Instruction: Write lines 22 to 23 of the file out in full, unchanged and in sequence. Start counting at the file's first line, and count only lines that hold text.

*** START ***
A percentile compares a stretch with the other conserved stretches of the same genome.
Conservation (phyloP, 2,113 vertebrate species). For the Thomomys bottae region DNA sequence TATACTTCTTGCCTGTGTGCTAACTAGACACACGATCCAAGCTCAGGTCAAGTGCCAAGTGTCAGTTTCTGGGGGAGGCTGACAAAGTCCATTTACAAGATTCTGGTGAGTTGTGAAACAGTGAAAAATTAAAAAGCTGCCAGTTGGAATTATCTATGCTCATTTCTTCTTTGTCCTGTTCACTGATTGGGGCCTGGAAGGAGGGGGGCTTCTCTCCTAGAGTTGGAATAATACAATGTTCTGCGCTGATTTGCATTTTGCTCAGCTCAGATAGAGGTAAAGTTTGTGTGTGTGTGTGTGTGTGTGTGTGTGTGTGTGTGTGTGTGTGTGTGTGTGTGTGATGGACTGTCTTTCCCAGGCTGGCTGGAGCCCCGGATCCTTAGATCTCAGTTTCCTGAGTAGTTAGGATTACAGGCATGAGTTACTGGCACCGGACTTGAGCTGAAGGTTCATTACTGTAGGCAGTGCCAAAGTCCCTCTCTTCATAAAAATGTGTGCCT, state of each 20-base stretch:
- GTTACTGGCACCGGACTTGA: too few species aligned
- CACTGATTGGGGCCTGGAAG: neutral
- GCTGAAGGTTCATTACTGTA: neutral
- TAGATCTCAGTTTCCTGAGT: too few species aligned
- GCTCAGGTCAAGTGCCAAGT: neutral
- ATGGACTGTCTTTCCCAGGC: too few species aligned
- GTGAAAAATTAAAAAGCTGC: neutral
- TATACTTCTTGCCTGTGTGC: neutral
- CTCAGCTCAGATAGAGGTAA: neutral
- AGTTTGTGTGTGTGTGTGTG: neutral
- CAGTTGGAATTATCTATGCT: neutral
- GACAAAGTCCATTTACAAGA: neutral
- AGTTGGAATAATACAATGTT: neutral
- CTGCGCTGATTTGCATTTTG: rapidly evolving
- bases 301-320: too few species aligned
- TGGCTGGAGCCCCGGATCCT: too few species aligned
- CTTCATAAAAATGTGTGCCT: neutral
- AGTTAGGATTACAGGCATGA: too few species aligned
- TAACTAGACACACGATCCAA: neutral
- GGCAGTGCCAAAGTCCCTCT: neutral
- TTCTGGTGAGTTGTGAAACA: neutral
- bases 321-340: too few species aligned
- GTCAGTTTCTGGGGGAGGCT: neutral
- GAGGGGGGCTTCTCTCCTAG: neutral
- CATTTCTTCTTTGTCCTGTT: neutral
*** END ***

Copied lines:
- GGCAGTGCCAAAGTCCCTCT: neutral
- TTCTGGTGAGTTGTGAAACA: neutral